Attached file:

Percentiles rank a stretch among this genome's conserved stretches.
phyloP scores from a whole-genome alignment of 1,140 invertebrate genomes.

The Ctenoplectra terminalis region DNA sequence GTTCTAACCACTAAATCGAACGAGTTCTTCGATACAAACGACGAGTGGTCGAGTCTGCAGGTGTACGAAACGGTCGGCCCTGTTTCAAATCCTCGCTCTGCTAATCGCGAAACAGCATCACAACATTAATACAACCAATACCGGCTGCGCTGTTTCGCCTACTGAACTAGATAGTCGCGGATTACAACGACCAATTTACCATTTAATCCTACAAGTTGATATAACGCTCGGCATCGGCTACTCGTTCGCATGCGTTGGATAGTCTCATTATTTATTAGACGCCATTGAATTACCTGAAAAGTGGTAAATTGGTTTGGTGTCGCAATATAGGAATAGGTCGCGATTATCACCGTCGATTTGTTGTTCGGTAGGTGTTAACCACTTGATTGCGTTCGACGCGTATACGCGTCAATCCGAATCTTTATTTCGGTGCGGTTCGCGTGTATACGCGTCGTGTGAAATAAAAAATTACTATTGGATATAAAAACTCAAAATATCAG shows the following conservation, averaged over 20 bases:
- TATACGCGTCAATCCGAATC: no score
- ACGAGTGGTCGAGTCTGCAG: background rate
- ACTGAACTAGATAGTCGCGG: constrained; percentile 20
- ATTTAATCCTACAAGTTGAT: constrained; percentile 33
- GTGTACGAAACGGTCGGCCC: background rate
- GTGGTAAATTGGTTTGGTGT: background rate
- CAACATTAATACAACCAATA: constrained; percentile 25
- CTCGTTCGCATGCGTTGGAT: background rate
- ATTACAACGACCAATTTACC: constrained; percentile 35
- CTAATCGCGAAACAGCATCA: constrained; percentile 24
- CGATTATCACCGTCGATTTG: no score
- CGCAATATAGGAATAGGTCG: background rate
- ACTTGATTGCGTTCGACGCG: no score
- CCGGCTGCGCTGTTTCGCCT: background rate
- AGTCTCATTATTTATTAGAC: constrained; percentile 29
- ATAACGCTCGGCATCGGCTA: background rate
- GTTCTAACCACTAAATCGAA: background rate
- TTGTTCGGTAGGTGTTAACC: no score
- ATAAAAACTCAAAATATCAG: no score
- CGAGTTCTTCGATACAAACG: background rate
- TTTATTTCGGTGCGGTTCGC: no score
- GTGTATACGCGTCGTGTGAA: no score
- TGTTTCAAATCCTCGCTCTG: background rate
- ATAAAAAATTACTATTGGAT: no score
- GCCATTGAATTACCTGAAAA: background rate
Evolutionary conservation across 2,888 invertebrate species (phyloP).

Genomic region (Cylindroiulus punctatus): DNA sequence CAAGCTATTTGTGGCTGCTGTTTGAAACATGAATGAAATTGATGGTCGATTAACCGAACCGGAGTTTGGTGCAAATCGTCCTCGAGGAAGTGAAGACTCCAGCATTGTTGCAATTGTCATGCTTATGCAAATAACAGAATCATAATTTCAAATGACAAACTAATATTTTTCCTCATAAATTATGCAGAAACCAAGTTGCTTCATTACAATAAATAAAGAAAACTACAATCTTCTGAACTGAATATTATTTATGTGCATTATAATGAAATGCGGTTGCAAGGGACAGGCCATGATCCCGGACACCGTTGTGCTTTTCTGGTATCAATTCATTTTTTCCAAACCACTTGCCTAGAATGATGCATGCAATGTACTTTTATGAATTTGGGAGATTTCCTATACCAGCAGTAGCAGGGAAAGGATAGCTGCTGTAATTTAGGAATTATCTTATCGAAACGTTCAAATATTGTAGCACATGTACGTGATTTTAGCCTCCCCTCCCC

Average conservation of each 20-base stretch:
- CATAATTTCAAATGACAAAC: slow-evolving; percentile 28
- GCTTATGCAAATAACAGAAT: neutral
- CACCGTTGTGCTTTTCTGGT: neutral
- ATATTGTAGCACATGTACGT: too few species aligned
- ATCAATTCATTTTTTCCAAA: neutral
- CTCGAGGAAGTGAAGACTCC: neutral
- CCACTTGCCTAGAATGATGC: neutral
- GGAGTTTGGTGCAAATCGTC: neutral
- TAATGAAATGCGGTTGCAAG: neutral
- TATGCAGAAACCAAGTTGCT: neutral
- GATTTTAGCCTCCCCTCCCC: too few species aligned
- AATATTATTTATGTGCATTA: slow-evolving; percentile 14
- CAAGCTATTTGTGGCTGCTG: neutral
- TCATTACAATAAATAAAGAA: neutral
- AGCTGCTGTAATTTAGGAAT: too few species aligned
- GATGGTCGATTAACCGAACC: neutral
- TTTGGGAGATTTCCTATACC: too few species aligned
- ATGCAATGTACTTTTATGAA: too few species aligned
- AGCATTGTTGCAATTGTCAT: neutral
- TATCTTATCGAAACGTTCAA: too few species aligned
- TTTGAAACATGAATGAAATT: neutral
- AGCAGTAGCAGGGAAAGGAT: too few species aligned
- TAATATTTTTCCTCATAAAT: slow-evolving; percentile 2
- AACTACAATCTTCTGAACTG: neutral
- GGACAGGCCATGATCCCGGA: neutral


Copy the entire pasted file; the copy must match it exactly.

Percentiles rank a stretch among this genome's conserved stretches.
phyloP scores from a whole-genome alignment of 1,140 invertebrate genomes.

The Ctenoplectra terminalis region DNA sequence GTTCTAACCACTAAATCGAACGAGTTCTTCGATACAAACGACGAGTGGTCGAGTCTGCAGGTGTACGAAACGGTCGGCCCTGTTTCAAATCCTCGCTCTGCTAATCGCGAAACAGCATCACAACATTAATACAACCAATACCGGCTGCGCTGTTTCGCCTACTGAACTAGATAGTCGCGGATTACAACGACCAATTTACCATTTAATCCTACAAGTTGATATAACGCTCGGCATCGGCTACTCGTTCGCATGCGTTGGATAGTCTCATTATTTATTAGACGCCATTGAATTACCTGAAAAGTGGTAAATTGGTTTGGTGTCGCAATATAGGAATAGGTCGCGATTATCACCGTCGATTTGTTGTTCGGTAGGTGTTAACCACTTGATTGCGTTCGACGCGTATACGCGTCAATCCGAATCTTTATTTCGGTGCGGTTCGCGTGTATACGCGTCGTGTGAAATAAAAAATTACTATTGGATATAAAAACTCAAAATATCAG shows the following conservation, averaged over 20 bases:
- TATACGCGTCAATCCGAATC: no score
- ACGAGTGGTCGAGTCTGCAG: background rate
- ACTGAACTAGATAGTCGCGG: constrained; percentile 20
- ATTTAATCCTACAAGTTGAT: constrained; percentile 33
- GTGTACGAAACGGTCGGCCC: background rate
- GTGGTAAATTGGTTTGGTGT: background rate
- CAACATTAATACAACCAATA: constrained; percentile 25
- CTCGTTCGCATGCGTTGGAT: background rate
- ATTACAACGACCAATTTACC: constrained; percentile 35
- CTAATCGCGAAACAGCATCA: constrained; percentile 24
- CGATTATCACCGTCGATTTG: no score
- CGCAATATAGGAATAGGTCG: background rate
- ACTTGATTGCGTTCGACGCG: no score
- CCGGCTGCGCTGTTTCGCCT: background rate
- AGTCTCATTATTTATTAGAC: constrained; percentile 29
- ATAACGCTCGGCATCGGCTA: background rate
- GTTCTAACCACTAAATCGAA: background rate
- TTGTTCGGTAGGTGTTAACC: no score
- ATAAAAACTCAAAATATCAG: no score
- CGAGTTCTTCGATACAAACG: background rate
- TTTATTTCGGTGCGGTTCGC: no score
- GTGTATACGCGTCGTGTGAA: no score
- TGTTTCAAATCCTCGCTCTG: background rate
- ATAAAAAATTACTATTGGAT: no score
- GCCATTGAATTACCTGAAAA: background rate
Evolutionary conservation across 2,888 invertebrate species (phyloP).

Genomic region (Cylindroiulus punctatus): DNA sequence CAAGCTATTTGTGGCTGCTGTTTGAAACATGAATGAAATTGATGGTCGATTAACCGAACCGGAGTTTGGTGCAAATCGTCCTCGAGGAAGTGAAGACTCCAGCATTGTTGCAATTGTCATGCTTATGCAAATAACAGAATCATAATTTCAAATGACAAACTAATATTTTTCCTCATAAATTATGCAGAAACCAAGTTGCTTCATTACAATAAATAAAGAAAACTACAATCTTCTGAACTGAATATTATTTATGTGCATTATAATGAAATGCGGTTGCAAGGGACAGGCCATGATCCCGGACACCGTTGTGCTTTTCTGGTATCAATTCATTTTTTCCAAACCACTTGCCTAGAATGATGCATGCAATGTACTTTTATGAATTTGGGAGATTTCCTATACCAGCAGTAGCAGGGAAAGGATAGCTGCTGTAATTTAGGAATTATCTTATCGAAACGTTCAAATATTGTAGCACATGTACGTGATTTTAGCCTCCCCTCCCC

Average conservation of each 20-base stretch:
- CATAATTTCAAATGACAAAC: slow-evolving; percentile 28
- GCTTATGCAAATAACAGAAT: neutral
- CACCGTTGTGCTTTTCTGGT: neutral
- ATATTGTAGCACATGTACGT: too few species aligned
- ATCAATTCATTTTTTCCAAA: neutral
- CTCGAGGAAGTGAAGACTCC: neutral
- CCACTTGCCTAGAATGATGC: neutral
- GGAGTTTGGTGCAAATCGTC: neutral
- TAATGAAATGCGGTTGCAAG: neutral
- TATGCAGAAACCAAGTTGCT: neutral
- GATTTTAGCCTCCCCTCCCC: too few species aligned
- AATATTATTTATGTGCATTA: slow-evolving; percentile 14
- CAAGCTATTTGTGGCTGCTG: neutral
- TCATTACAATAAATAAAGAA: neutral
- AGCTGCTGTAATTTAGGAAT: too few species aligned
- GATGGTCGATTAACCGAACC: neutral
- TTTGGGAGATTTCCTATACC: too few species aligned
- ATGCAATGTACTTTTATGAA: too few species aligned
- AGCATTGTTGCAATTGTCAT: neutral
- TATCTTATCGAAACGTTCAA: too few species aligned
- TTTGAAACATGAATGAAATT: neutral
- AGCAGTAGCAGGGAAAGGAT: too few species aligned
- TAATATTTTTCCTCATAAAT: slow-evolving; percentile 2
- AACTACAATCTTCTGAACTG: neutral
- GGACAGGCCATGATCCCGGA: neutral